The Storage Layer
The storage layer or infrastructure is an extremely important component of IT service. The storage layer provides space (capacity) for storing data, as well as stored data access and data sharing, and overall storage management, as depicted in Figure 12.
Figure 12 Data storage infrastructure functions.
Computer data is typically stored on hard disk drives for fast retrieval, though tape and optical disc may be used to store older, less frequently accessed data, or copies of data for backup purposes. The storage infrastructure is designed, or architected, to ensure that the right mix of primary (disk) and secondary (tape or optical disc) technologies are provided.
To increase storage capacity beyond that of a single disk drive, multiple disk drives are often configured into a larger storage array. To a computer, the array may look like an extremely large disk drive, or it may be divided into several very large "virtual disks."
Arrays also frequently offer internal technologies for data protection through redundancy, as in the case of redundant array of independent disks (RAID) arrays. Some also provide additional technologies, such as array mirroring, used for copying data from one array to another as it is being recorded. Mirroring provides a stop gap against disaster: if one array fails, its mirror array, if properly configured, can replace it instantaneously, and IT services can continue to be provided.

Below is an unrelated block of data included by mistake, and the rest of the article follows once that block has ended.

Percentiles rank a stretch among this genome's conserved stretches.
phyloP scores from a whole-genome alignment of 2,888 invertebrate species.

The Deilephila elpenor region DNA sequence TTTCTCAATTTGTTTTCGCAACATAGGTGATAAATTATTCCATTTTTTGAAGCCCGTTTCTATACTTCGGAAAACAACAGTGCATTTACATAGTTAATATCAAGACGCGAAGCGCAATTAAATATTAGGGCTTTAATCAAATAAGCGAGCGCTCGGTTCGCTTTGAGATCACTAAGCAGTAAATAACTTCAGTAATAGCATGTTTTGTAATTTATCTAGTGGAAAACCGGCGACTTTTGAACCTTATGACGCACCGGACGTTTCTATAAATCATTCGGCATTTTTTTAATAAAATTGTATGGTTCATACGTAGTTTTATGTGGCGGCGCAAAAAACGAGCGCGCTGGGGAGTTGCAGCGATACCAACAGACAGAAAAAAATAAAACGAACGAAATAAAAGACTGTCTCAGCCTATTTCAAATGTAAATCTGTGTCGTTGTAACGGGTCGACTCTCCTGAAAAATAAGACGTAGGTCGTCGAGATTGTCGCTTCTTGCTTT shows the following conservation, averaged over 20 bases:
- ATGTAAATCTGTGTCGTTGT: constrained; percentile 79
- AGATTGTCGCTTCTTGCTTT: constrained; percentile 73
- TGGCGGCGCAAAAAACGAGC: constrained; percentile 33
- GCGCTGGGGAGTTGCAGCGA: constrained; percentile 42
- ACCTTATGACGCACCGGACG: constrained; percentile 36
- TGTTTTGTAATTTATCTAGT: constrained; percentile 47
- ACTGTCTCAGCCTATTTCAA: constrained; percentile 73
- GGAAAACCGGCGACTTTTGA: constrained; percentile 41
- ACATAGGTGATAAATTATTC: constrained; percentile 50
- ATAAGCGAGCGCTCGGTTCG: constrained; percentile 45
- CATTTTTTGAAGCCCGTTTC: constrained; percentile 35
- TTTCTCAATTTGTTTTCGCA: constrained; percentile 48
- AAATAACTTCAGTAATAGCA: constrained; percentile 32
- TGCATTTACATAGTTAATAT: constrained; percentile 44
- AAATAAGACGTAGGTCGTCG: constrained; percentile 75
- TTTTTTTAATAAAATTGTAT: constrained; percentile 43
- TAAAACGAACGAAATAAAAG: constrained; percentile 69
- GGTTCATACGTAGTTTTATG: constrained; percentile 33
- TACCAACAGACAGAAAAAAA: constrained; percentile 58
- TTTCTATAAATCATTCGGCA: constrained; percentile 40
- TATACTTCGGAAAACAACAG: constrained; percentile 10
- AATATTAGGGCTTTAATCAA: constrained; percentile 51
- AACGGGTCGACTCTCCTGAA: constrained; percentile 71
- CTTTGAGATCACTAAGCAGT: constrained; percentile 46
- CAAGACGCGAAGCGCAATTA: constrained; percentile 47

Much more can be said about storage, including the application of technologies such as network-attached storage (NAS) and storage area networks (SAN), and the storage infrastructure is explored in greater detail later in this book. For now readers need to understand that the storage infrastructure is key to the performance of IT services, so much so that a class of service providersStorage Service Providers or SSPshave begun to appear in the marketplace. SSPs offer managed storage as a service. More on this later.